In this course, we look at how different types of data are stored using variables within a C# program. C# is a strongly typed language, meaning when you manipulate data in code, you must keep the data in variables that are specifically designed to hold that kind of data. For example, text is stored in a string data type and a letter in a char. There are over ten different numeric data types that vary in size and accuracy or precision of the data they can faithfully represent. We investigate some of the quirks in dealing with fractional numbers in a computer's binary environment. There are in-depth code examples for each of these topics to illustrate the discussed concepts and make you more familiar with C# programming in general.
This course builds upon the key concepts and examples covered in the Introduction to C# course. It includes guided demonstrations to give you practical knowledge of how to handle the concepts covered.
- Understand what variables are and how they're stored
- Learn about data types for storing and manipulating text values
- Learn about the various data types for storing and manipulating whole and fractional numbers
- Learn about variables for storing multiple values of the same data type
This course is intended for anyone who has a basic understanding of C# and now wants to build upon that knowledge.
This course carries on from our Introduction to C# course, so we suggest taking that one first if you haven't already done so.
Code examples used in demos on GitHub: https://github.com/cloudacademy/csharp-datatypes-variables
I'll go back to the hellomars code from the introductory course and change the color scheme to light, so it's easier to see my notes. We're going to cover two main topics, data types and variables, in this course. Data types and variables are very closely related and are a fundamental pillar of programming.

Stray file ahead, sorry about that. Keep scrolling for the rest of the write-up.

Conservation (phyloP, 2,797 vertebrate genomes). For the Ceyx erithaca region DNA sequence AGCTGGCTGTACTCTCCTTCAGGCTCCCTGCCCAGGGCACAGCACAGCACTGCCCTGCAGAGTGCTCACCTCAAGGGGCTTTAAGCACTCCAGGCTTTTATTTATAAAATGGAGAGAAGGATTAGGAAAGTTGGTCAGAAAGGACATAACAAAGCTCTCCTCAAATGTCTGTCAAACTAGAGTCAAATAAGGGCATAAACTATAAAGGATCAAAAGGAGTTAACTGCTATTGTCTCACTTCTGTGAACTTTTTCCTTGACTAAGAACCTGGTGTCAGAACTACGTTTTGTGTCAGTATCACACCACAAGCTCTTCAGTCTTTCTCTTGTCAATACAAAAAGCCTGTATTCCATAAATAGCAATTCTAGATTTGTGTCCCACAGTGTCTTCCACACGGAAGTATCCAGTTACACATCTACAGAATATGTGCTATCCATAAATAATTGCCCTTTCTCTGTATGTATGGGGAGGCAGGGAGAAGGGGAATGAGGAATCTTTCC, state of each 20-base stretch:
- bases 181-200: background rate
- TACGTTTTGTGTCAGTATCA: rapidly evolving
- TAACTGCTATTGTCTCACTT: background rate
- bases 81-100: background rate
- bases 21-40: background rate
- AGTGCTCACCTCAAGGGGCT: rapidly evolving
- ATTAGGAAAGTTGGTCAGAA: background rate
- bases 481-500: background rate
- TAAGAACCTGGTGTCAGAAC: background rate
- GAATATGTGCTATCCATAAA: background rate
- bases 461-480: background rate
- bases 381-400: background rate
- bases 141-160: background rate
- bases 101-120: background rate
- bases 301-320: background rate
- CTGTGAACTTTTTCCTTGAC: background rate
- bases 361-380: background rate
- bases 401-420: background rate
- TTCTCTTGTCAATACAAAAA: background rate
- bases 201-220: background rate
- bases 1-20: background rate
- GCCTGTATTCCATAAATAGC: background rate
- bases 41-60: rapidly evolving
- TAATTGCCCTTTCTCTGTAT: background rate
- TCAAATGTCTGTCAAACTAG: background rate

We'll start with some background theory, and then see how that translates to practical coding. It doesn't matter whether you're using Windows, macOS, Linux, Visual Studio, or VSCode. All I'll talk about and demonstrate will be more or less identical no matter the platform, and any differences I'll point out.
Just to recap where we left off from the introductory course, we created a simple console application that took in one argument. The argument is assigned to a string variable called myName, and then myName is appended to some literal text and written to the console. When I ran the program using "Elon" as the argument, this is what it produced. "Hello Mars! from Elon." I'll be referring back to this code as we talk about variables and data types.
Hallam is a software architect with over 20 years experience across a wide range of industries. He began his software career as a Delphi/Interbase disciple but changed his allegiance to Microsoft with its deep and broad ecosystem. While Hallam has designed and crafted custom software utilizing web, mobile and desktop technologies, good quality reliable data is the key to a successful solution. The challenge of quickly turning data into useful information for digestion by humans and machines has led Hallam to specialize in database design and process automation. Showing customers how leverage new technology to change and improve their business processes is one of the key drivers keeping Hallam coming back to the keyboard.